1 Answer | Add Yours
Steinbeck uses the opening chapter of his novel for many different purposes. His evocation of the beauty of nature suggests the serenity that all his readers would like to enjoy, and it contrasts with the brutal life on the ranch where wage slaves wrest profit from the ravaged soil for the benefit of the owner. George deliberately chooses to spend the night sleeping on the ground, rather than proceeding just a quarter of a mile to the ranch where they could get bunks and a meal. When Lennie asks:
"George--why ain't we goin' on to the ranch and get some supper? They got supper at the ranch."
George rolled on his side. "No reason at all for you. I like it here. Tomorra we're gonna go to work. I seen thrashin' machines on the way down. That means we'll be bucking grain bags, bustin' a gut. Tonight I'm gonna lay right here and look up. I like it."
The quiet setting gives George and Lennie their first chance to talk about their relationship and their prospects since they fled from Weed, so Steinbeck can use the chapter for a lot of exposition in dialogue form. The setting establishes and also foreshadows where they will rendevous if Lennie gets into any trouble at the ranch; and that, of course, is what happens in the last chapter. George and Lennie are still free in the first chapter and relatively untroubled. This suggests the sort of freedom and simple pleasure they dream about achieving on a permanent basis if only they can acquire a little farm of their own.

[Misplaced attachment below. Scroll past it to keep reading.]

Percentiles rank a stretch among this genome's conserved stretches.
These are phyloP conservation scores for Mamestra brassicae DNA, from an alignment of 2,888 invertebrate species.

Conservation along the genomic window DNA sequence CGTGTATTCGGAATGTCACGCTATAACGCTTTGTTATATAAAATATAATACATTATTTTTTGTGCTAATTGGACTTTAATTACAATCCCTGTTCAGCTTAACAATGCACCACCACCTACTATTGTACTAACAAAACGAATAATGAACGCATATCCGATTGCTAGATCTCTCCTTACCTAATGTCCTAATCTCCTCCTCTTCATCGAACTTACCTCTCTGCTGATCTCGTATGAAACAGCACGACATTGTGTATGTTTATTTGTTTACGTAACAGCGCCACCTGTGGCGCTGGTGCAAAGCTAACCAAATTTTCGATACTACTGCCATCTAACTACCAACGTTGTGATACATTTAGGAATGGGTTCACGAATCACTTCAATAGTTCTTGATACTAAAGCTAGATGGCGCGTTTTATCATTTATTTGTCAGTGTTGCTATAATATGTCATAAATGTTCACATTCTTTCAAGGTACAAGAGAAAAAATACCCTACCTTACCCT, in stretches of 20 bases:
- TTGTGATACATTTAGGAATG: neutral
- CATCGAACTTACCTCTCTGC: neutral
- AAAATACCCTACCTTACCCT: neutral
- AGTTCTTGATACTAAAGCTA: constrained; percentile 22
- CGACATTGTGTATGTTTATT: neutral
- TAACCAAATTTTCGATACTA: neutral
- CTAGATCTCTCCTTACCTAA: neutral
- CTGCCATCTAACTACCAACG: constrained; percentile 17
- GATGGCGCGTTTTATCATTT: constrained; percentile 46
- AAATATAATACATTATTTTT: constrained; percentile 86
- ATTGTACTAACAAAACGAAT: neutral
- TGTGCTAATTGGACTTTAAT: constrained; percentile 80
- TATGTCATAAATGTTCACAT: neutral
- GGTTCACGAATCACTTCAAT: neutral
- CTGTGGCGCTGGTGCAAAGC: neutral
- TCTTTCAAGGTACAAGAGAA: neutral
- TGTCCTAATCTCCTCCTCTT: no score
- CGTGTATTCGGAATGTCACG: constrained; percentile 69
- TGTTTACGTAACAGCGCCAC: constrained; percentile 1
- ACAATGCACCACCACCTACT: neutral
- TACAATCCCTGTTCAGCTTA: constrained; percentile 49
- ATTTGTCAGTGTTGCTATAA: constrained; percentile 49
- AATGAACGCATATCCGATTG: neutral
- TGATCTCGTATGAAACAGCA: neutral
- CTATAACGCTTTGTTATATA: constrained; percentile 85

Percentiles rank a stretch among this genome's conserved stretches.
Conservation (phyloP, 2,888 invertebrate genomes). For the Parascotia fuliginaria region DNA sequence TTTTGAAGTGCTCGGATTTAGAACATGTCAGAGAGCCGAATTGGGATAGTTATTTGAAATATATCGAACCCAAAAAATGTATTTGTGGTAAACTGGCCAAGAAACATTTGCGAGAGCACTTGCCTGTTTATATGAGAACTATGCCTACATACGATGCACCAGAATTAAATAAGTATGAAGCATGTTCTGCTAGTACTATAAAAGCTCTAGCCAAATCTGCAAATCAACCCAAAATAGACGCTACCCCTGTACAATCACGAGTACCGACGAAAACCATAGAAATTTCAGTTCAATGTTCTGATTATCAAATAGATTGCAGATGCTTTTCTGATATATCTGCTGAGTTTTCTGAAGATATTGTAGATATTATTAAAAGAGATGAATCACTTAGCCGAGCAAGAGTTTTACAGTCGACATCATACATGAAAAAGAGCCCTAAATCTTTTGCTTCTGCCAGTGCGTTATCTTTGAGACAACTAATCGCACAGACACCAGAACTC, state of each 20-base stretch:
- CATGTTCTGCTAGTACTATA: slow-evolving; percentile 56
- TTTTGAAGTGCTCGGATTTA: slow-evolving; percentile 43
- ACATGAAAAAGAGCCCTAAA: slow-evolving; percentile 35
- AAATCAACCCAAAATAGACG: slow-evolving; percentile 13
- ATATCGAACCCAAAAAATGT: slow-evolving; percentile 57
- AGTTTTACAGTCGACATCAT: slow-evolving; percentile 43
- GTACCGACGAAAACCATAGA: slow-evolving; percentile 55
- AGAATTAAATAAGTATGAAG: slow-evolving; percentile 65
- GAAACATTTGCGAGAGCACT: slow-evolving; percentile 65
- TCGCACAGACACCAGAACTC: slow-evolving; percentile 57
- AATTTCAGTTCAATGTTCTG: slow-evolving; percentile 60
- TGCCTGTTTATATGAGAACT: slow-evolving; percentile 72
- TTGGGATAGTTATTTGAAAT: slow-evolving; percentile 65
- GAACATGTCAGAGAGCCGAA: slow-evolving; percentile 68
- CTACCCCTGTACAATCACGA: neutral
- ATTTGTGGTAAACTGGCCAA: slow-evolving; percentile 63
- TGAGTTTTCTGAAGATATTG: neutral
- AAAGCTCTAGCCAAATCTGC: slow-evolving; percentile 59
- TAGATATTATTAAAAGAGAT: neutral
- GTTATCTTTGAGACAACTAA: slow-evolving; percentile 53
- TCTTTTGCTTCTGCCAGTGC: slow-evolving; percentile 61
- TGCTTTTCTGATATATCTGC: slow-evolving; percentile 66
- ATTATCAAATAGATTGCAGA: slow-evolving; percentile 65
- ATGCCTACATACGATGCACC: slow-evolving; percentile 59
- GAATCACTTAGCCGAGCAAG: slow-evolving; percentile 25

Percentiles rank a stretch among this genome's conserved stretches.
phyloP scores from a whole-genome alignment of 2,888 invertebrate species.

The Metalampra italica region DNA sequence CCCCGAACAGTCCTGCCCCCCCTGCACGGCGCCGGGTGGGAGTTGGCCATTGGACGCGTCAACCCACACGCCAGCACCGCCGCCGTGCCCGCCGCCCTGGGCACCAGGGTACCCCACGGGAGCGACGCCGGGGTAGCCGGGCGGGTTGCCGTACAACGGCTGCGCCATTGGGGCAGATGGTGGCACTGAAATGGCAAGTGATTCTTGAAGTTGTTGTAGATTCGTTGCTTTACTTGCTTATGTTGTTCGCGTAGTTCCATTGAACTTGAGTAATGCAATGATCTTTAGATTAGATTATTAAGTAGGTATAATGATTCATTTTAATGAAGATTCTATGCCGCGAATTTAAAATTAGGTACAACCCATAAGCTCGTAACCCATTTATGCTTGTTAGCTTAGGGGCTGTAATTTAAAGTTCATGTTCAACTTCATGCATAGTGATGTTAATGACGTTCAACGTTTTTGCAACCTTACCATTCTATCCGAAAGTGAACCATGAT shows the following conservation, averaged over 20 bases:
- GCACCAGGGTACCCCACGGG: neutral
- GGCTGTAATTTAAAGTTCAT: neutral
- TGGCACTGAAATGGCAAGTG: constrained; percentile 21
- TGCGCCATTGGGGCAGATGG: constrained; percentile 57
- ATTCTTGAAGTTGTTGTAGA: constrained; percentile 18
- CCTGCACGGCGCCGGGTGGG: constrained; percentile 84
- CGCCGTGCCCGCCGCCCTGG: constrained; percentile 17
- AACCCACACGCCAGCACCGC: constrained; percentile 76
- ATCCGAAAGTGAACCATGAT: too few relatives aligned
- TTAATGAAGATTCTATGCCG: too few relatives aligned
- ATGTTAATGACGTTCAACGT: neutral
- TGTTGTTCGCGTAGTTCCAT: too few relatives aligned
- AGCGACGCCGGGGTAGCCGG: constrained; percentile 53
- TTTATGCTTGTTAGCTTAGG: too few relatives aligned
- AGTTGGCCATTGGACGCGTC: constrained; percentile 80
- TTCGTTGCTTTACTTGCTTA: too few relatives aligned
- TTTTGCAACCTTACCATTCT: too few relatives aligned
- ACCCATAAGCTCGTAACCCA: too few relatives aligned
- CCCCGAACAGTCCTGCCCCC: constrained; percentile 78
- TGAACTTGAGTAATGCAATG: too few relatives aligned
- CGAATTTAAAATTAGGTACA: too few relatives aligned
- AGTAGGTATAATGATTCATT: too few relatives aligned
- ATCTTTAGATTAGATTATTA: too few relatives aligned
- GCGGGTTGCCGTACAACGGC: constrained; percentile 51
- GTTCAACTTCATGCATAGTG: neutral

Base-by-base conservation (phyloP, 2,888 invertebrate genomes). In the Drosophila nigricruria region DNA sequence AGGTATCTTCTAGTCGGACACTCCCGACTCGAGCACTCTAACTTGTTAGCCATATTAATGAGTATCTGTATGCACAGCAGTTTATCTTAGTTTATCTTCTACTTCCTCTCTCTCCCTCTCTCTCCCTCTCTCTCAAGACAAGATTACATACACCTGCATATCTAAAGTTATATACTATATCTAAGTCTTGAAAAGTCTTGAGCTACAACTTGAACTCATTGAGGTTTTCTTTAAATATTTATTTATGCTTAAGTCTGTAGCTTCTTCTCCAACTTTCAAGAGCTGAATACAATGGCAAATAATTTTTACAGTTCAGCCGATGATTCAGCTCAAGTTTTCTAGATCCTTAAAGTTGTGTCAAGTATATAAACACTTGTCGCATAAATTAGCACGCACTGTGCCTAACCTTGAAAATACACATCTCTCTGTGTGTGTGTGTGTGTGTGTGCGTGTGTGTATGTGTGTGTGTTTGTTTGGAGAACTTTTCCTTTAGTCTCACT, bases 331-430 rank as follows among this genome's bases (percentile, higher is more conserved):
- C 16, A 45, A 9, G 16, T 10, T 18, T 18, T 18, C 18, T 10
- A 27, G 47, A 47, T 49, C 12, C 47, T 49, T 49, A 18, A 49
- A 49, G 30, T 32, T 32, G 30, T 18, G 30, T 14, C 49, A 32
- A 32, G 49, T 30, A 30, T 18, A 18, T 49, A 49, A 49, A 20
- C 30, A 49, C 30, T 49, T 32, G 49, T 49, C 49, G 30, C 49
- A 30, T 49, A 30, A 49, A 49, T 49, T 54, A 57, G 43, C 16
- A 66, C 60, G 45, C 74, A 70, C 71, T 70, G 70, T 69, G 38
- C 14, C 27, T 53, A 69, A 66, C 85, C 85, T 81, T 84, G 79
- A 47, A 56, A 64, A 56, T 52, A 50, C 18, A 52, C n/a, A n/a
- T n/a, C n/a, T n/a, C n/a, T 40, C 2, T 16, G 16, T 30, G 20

In addition to all of this, the mood evoked by Steinbeck's description of the peaceful setting subtly foreshadows George's decision to kill Lennie. George knows that helping Lennie to escape the lynch mob and then turning him over to the law, as he would have to do, would mean that Lennie would probably spend the rest of his life in confinement, possibly even solitary confinement, since he would be regarded as a homicidal maniac. The setting by the beautiful river symbolizes everything that Lennie would never be able to experience again. This deprivation of freedom to experience the beauty of the outside world is probably the worst feature of institutional incarceration.
Lennie is a lot like a wild animal himself. In Chapter 1 he talks about going off into the mountains and living in a cave. He would suffer more from confinement than many other men, and his situation would be worse because he wouldn't understand why it was happening.
We’ve answered 317,782 questions. We can answer yours, too.Ask a question